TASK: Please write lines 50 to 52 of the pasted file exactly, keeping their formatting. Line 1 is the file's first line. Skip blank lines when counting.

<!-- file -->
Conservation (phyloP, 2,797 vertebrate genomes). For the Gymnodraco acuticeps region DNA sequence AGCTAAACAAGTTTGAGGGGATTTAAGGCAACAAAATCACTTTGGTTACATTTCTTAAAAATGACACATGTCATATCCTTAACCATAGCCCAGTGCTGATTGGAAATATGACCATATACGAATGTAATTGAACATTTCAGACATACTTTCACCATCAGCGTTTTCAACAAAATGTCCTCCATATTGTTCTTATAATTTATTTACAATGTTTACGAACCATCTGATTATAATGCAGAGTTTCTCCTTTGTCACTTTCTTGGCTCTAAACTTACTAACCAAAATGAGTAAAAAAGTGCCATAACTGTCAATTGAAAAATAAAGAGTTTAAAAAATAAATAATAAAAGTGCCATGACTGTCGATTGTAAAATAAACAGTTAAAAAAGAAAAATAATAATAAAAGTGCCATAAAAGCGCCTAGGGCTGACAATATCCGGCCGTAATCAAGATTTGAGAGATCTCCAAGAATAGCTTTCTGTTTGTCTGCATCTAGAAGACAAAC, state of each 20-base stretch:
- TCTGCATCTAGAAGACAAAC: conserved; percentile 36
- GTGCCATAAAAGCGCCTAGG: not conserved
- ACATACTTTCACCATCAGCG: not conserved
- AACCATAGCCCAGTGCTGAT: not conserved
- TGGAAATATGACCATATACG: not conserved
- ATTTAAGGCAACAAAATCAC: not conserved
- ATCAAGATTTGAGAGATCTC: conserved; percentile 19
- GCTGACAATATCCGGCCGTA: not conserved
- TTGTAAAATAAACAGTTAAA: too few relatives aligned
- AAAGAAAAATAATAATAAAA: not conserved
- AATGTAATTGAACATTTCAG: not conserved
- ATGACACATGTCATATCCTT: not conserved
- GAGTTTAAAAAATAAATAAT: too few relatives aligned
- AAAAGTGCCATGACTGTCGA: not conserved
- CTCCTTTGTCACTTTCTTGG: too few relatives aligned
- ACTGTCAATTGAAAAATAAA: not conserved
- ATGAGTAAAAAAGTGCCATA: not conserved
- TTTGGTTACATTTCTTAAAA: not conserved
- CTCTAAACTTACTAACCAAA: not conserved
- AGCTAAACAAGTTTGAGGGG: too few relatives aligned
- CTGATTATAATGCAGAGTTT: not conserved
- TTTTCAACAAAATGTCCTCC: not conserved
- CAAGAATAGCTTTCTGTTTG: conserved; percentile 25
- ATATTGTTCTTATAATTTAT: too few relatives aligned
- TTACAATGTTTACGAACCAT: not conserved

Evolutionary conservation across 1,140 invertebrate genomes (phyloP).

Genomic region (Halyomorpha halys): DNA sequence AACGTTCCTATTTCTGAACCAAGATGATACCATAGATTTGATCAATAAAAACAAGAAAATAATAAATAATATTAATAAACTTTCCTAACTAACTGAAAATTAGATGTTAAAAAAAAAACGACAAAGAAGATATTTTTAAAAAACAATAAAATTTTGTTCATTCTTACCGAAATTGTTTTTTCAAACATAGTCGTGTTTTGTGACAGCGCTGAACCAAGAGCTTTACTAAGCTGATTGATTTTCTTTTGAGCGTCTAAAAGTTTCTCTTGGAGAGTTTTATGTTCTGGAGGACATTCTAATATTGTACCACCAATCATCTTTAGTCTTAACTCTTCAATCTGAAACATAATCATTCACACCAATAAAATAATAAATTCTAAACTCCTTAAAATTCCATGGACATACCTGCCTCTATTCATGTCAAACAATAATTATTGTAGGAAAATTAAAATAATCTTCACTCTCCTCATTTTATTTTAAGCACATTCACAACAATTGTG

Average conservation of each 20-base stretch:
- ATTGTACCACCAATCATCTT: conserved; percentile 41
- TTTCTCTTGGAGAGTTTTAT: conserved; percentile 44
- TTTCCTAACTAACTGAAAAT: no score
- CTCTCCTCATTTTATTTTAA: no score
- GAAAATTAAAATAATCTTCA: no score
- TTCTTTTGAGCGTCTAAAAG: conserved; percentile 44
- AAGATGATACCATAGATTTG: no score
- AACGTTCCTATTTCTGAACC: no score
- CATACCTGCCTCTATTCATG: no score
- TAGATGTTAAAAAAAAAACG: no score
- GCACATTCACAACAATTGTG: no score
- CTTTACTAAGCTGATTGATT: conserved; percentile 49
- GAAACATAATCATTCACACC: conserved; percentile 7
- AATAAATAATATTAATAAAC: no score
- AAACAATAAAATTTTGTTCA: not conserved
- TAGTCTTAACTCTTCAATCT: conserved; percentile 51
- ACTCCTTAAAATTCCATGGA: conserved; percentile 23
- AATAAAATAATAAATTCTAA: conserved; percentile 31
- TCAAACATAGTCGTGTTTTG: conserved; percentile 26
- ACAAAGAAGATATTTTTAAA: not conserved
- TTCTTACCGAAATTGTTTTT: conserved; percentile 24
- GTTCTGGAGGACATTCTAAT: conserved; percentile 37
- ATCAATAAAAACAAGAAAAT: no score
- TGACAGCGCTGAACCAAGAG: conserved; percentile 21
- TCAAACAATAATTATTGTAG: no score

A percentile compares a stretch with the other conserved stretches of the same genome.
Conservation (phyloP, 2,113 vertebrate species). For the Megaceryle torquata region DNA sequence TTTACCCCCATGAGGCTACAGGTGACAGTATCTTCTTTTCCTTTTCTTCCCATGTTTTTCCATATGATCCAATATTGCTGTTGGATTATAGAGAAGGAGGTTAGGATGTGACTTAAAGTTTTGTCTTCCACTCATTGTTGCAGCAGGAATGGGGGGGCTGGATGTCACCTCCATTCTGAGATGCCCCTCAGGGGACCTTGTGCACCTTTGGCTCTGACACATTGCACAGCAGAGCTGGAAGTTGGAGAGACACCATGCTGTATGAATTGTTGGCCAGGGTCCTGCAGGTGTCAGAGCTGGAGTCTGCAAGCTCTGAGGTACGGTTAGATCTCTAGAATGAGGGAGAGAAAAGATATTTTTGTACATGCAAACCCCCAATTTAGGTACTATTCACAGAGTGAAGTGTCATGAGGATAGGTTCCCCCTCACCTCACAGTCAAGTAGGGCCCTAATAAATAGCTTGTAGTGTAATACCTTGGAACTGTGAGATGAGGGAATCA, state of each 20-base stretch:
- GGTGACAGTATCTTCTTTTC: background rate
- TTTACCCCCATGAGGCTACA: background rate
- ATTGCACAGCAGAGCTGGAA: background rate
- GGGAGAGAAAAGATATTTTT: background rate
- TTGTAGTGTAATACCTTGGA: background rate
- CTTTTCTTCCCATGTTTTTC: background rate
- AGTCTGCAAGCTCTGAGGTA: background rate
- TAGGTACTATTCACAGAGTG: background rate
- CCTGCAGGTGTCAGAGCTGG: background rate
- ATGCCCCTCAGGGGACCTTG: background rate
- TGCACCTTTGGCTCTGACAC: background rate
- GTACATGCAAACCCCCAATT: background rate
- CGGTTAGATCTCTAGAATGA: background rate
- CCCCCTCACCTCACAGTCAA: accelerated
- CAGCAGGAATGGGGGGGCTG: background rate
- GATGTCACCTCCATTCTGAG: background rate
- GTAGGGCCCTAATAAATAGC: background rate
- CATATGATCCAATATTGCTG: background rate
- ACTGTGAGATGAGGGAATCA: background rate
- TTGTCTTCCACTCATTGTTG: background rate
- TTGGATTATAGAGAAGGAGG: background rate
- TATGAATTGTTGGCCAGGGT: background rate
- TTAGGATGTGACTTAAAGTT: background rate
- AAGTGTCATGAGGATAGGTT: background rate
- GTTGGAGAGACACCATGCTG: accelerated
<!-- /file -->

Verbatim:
- TTCTTACCGAAATTGTTTTT: conserved; percentile 24
- GTTCTGGAGGACATTCTAAT: conserved; percentile 37
- ATCAATAAAAACAAGAAAAT: no score